When accessing a computer over a network, system administrators need a secure connection to hide from malicious cyber-attacks, such as password-sniffing. As large networks have security flaws, encryption protocols such as TLS/SSL, IPsec, S/MIME, PGP, and SSH are necessary to ensure necessary protection.
This article provides an overview of the SSH protocol - its function, terminology, and use cases.
Note: Due to similar abbreviations, it is easy to confuse SSL for SSH. Although both are networking protocols that utilize cryptography, the two are very different and designed for different purposes. Learn how to distinguish them by reading our guide SSH vs. SSL: What Are the Differences?.
What Does SSH Mean?
The acronym SSH stands for "Secure Shell." The SSH protocol was designed as a secure alternative to unsecured remote shell protocols. It utilizes a client-server paradigm, in which clients and servers communicate via a secure channel.
The SSH protocol has three layers:
- The transport layer. Ensures secure communication between the server and the client, monitors data encryption/decryption, and protects the integrity of the connection. It also performs data caching and compression.
- The authentication layer. Conducts the client authentication procedure.
- The connection layer. Manages communication channels after the authentication.
The channel created by SSH uses public-key cryptography to authenticate the client. Once the connection is established, SSH provides an encrypted way to exchange information safely regardless of the underlying network infrastructure.
SSH was designed for Unix-like operating systems, such as Linux, macOS, and BSD. However, it is also works on Windows.
Note: For more information about the mechanism behind the SSH protocol, read How Does SSH Work?
A Brief SSH History
SSH was created by Tatu Ylönen in 1995. The protocol was designed to prevent password-sniffing attacks at the Helsinki University of Technology. The first version of the protocol, now called SSH-1, was designed to replace unsecured protocols such as rsh, rlogin, and Telnet. It started as freeware but soon became proprietary software.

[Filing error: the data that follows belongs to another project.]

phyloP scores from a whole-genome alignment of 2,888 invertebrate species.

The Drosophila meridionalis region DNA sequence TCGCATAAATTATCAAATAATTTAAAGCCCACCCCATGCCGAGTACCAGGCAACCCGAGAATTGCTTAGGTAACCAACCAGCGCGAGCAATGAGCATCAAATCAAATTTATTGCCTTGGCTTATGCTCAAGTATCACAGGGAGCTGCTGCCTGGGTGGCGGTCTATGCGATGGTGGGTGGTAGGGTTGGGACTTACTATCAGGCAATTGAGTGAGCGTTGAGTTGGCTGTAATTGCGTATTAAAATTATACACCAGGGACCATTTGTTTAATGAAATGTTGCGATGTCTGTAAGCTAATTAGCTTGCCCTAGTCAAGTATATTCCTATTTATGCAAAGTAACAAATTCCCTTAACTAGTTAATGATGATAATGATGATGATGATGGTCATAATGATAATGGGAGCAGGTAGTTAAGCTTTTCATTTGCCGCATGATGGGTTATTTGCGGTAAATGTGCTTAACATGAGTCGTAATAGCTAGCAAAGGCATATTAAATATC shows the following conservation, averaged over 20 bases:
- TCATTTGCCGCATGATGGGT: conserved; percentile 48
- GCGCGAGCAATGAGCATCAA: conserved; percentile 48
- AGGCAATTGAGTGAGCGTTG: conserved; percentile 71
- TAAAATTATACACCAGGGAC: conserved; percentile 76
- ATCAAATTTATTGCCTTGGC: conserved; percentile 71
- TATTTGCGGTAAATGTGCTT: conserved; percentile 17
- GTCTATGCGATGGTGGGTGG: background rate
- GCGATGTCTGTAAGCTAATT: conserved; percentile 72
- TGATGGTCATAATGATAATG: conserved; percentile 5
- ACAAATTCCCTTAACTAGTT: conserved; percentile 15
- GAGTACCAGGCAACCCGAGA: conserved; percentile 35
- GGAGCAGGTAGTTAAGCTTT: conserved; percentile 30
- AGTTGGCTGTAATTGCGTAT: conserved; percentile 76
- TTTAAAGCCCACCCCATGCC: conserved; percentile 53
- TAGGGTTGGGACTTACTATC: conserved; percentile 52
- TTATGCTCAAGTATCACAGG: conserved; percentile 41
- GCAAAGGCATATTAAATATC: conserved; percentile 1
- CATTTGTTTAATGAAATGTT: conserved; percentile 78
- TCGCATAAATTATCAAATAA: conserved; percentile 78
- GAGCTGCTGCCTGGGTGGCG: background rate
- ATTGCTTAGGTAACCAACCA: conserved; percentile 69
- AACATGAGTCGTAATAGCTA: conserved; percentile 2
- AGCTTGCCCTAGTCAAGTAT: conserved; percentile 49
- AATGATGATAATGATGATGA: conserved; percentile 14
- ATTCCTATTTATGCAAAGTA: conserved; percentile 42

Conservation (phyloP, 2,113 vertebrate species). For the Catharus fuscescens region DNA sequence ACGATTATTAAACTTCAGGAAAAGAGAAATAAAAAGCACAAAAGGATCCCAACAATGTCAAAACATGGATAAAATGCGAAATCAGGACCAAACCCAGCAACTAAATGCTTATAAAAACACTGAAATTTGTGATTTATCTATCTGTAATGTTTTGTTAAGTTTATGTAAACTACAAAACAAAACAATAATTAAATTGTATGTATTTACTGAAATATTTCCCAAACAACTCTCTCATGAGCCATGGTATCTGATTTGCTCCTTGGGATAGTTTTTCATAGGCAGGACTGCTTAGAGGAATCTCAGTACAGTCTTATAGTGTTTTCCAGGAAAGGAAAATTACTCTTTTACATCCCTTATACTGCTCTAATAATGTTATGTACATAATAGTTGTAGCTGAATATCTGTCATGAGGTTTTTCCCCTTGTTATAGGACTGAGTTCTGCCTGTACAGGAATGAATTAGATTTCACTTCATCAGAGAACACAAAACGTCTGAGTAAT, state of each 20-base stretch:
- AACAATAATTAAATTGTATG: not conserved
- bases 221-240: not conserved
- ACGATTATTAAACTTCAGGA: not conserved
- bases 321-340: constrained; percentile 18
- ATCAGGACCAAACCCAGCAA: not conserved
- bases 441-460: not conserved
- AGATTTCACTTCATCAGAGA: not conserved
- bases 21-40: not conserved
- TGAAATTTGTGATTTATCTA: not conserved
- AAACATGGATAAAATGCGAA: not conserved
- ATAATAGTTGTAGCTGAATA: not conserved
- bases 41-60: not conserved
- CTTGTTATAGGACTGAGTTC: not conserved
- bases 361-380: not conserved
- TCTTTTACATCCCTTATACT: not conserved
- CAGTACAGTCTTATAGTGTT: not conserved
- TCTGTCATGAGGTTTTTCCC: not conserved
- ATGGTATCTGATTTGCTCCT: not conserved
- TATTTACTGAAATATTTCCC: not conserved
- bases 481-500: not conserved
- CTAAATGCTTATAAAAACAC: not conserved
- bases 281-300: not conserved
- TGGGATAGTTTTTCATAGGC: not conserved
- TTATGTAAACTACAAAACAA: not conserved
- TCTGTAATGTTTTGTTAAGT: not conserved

After Ylönen's SSH-1 became a popular tool worldwide, the Internet Engineering Task Force (IETF) assembled a group whose purpose was to develop a successor to the protocol. In 2006, SSH-2 became a new standard, featuring security improvements such as Diffie-Hellman key exchange.
The open-source community developed OSSH, an SSH protocol version based on version 1.2.12 of SSH-1. The OpenBSD developers later forked OSSH to create OpenSSH, the most popular SSH implementation in the world today. As of version 7.6, OpenSSH supports only SSH-2. The support for SSH-1 has been discontinued.
The following table contains some terms you may encounter when working with SSH:
|~ or $HOME
|A user's home directory on a Unix or Unix-like system.
|The layer responsible for conducting the SSH authentication.
|A client program for establishing a connection with the server.
|A computer running an SSH client.
|The layer of the SSH protocol that manages communication channels.
|A computer running an SSH client at the location.
|A user accessing SSH over the local computer.
|Part of the public-private key pair for user authentication kept as a secret on the local machine.
|Part of the public-private key pair for user authentication copied to the SSH server during the authentication process.
|A computer running an SSH server to which SSH clients connect.
|A user accessing SSH over a remote computer.